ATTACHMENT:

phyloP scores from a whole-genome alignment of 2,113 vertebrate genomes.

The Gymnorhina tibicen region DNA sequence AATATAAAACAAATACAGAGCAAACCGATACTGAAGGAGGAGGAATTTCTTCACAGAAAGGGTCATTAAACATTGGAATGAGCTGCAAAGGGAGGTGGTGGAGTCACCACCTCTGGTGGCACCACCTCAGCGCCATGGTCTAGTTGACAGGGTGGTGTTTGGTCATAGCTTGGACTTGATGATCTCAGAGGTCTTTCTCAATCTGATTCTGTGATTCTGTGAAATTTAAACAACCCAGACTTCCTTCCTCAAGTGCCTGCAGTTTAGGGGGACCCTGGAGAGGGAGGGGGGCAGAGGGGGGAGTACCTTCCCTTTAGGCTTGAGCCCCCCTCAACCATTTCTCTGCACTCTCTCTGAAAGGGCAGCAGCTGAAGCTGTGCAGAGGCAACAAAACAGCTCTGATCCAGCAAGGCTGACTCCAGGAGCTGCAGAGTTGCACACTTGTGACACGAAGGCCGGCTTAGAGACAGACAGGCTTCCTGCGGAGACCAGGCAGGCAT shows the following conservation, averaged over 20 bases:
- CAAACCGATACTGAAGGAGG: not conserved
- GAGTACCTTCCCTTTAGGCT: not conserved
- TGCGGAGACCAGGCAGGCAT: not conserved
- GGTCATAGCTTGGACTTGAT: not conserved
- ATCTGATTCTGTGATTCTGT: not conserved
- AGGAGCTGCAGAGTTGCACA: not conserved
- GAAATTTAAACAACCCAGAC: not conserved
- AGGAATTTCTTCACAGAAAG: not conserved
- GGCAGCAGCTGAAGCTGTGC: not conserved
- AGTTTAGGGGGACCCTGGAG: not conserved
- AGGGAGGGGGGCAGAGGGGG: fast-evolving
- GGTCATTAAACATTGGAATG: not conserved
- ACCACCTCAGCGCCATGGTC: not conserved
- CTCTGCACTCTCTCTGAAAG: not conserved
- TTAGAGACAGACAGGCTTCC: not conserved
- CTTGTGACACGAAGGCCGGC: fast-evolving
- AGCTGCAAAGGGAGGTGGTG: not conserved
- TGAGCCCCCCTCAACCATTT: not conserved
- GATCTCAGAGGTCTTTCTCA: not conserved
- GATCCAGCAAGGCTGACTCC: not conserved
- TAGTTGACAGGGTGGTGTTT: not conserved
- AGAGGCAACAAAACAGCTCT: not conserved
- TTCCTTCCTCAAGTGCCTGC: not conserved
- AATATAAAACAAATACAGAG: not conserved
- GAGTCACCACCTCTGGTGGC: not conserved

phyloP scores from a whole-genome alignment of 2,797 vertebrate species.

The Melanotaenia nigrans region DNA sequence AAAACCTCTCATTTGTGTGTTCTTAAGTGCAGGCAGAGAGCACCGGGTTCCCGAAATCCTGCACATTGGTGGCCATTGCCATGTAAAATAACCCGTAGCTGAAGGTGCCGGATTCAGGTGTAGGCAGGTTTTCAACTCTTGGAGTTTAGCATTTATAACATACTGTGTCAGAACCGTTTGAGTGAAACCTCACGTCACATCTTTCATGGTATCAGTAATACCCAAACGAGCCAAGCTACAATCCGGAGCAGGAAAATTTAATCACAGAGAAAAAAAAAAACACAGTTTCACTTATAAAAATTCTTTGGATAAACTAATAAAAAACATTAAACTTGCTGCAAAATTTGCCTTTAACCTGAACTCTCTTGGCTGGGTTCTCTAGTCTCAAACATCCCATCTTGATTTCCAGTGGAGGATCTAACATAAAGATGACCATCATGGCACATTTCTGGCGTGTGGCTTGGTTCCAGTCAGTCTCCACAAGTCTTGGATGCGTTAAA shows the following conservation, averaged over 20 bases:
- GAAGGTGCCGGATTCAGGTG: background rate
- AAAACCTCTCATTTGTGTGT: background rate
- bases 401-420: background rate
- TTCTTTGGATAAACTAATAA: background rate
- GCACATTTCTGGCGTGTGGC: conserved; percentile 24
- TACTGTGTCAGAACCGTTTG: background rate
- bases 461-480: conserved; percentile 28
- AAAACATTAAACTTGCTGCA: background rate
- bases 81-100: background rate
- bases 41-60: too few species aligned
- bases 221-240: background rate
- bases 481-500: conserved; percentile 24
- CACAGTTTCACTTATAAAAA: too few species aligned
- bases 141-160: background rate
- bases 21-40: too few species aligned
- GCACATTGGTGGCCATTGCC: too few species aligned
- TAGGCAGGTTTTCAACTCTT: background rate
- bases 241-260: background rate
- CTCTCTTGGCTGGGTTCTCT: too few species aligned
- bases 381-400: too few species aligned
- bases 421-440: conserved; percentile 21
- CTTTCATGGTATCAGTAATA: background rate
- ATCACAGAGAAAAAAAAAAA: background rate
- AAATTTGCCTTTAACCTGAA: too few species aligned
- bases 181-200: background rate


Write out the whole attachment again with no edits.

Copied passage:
phyloP scores from a whole-genome alignment of 2,113 vertebrate genomes.

The Gymnorhina tibicen region DNA sequence AATATAAAACAAATACAGAGCAAACCGATACTGAAGGAGGAGGAATTTCTTCACAGAAAGGGTCATTAAACATTGGAATGAGCTGCAAAGGGAGGTGGTGGAGTCACCACCTCTGGTGGCACCACCTCAGCGCCATGGTCTAGTTGACAGGGTGGTGTTTGGTCATAGCTTGGACTTGATGATCTCAGAGGTCTTTCTCAATCTGATTCTGTGATTCTGTGAAATTTAAACAACCCAGACTTCCTTCCTCAAGTGCCTGCAGTTTAGGGGGACCCTGGAGAGGGAGGGGGGCAGAGGGGGGAGTACCTTCCCTTTAGGCTTGAGCCCCCCTCAACCATTTCTCTGCACTCTCTCTGAAAGGGCAGCAGCTGAAGCTGTGCAGAGGCAACAAAACAGCTCTGATCCAGCAAGGCTGACTCCAGGAGCTGCAGAGTTGCACACTTGTGACACGAAGGCCGGCTTAGAGACAGACAGGCTTCCTGCGGAGACCAGGCAGGCAT shows the following conservation, averaged over 20 bases:
- CAAACCGATACTGAAGGAGG: not conserved
- GAGTACCTTCCCTTTAGGCT: not conserved
- TGCGGAGACCAGGCAGGCAT: not conserved
- GGTCATAGCTTGGACTTGAT: not conserved
- ATCTGATTCTGTGATTCTGT: not conserved
- AGGAGCTGCAGAGTTGCACA: not conserved
- GAAATTTAAACAACCCAGAC: not conserved
- AGGAATTTCTTCACAGAAAG: not conserved
- GGCAGCAGCTGAAGCTGTGC: not conserved
- AGTTTAGGGGGACCCTGGAG: not conserved
- AGGGAGGGGGGCAGAGGGGG: fast-evolving
- GGTCATTAAACATTGGAATG: not conserved
- ACCACCTCAGCGCCATGGTC: not conserved
- CTCTGCACTCTCTCTGAAAG: not conserved
- TTAGAGACAGACAGGCTTCC: not conserved
- CTTGTGACACGAAGGCCGGC: fast-evolving
- AGCTGCAAAGGGAGGTGGTG: not conserved
- TGAGCCCCCCTCAACCATTT: not conserved
- GATCTCAGAGGTCTTTCTCA: not conserved
- GATCCAGCAAGGCTGACTCC: not conserved
- TAGTTGACAGGGTGGTGTTT: not conserved
- AGAGGCAACAAAACAGCTCT: not conserved
- TTCCTTCCTCAAGTGCCTGC: not conserved
- AATATAAAACAAATACAGAG: not conserved
- GAGTCACCACCTCTGGTGGC: not conserved

phyloP scores from a whole-genome alignment of 2,797 vertebrate species.

The Melanotaenia nigrans region DNA sequence AAAACCTCTCATTTGTGTGTTCTTAAGTGCAGGCAGAGAGCACCGGGTTCCCGAAATCCTGCACATTGGTGGCCATTGCCATGTAAAATAACCCGTAGCTGAAGGTGCCGGATTCAGGTGTAGGCAGGTTTTCAACTCTTGGAGTTTAGCATTTATAACATACTGTGTCAGAACCGTTTGAGTGAAACCTCACGTCACATCTTTCATGGTATCAGTAATACCCAAACGAGCCAAGCTACAATCCGGAGCAGGAAAATTTAATCACAGAGAAAAAAAAAAACACAGTTTCACTTATAAAAATTCTTTGGATAAACTAATAAAAAACATTAAACTTGCTGCAAAATTTGCCTTTAACCTGAACTCTCTTGGCTGGGTTCTCTAGTCTCAAACATCCCATCTTGATTTCCAGTGGAGGATCTAACATAAAGATGACCATCATGGCACATTTCTGGCGTGTGGCTTGGTTCCAGTCAGTCTCCACAAGTCTTGGATGCGTTAAA shows the following conservation, averaged over 20 bases:
- GAAGGTGCCGGATTCAGGTG: background rate
- AAAACCTCTCATTTGTGTGT: background rate
- bases 401-420: background rate
- TTCTTTGGATAAACTAATAA: background rate
- GCACATTTCTGGCGTGTGGC: conserved; percentile 24
- TACTGTGTCAGAACCGTTTG: background rate
- bases 461-480: conserved; percentile 28
- AAAACATTAAACTTGCTGCA: background rate
- bases 81-100: background rate
- bases 41-60: too few species aligned
- bases 221-240: background rate
- bases 481-500: conserved; percentile 24
- CACAGTTTCACTTATAAAAA: too few species aligned
- bases 141-160: background rate
- bases 21-40: too few species aligned
- GCACATTGGTGGCCATTGCC: too few species aligned
- TAGGCAGGTTTTCAACTCTT: background rate
- bases 241-260: background rate
- CTCTCTTGGCTGGGTTCTCT: too few species aligned
- bases 381-400: too few species aligned
- bases 421-440: conserved; percentile 21
- CTTTCATGGTATCAGTAATA: background rate
- ATCACAGAGAAAAAAAAAAA: background rate
- AAATTTGCCTTTAACCTGAA: too few species aligned
- bases 181-200: background rate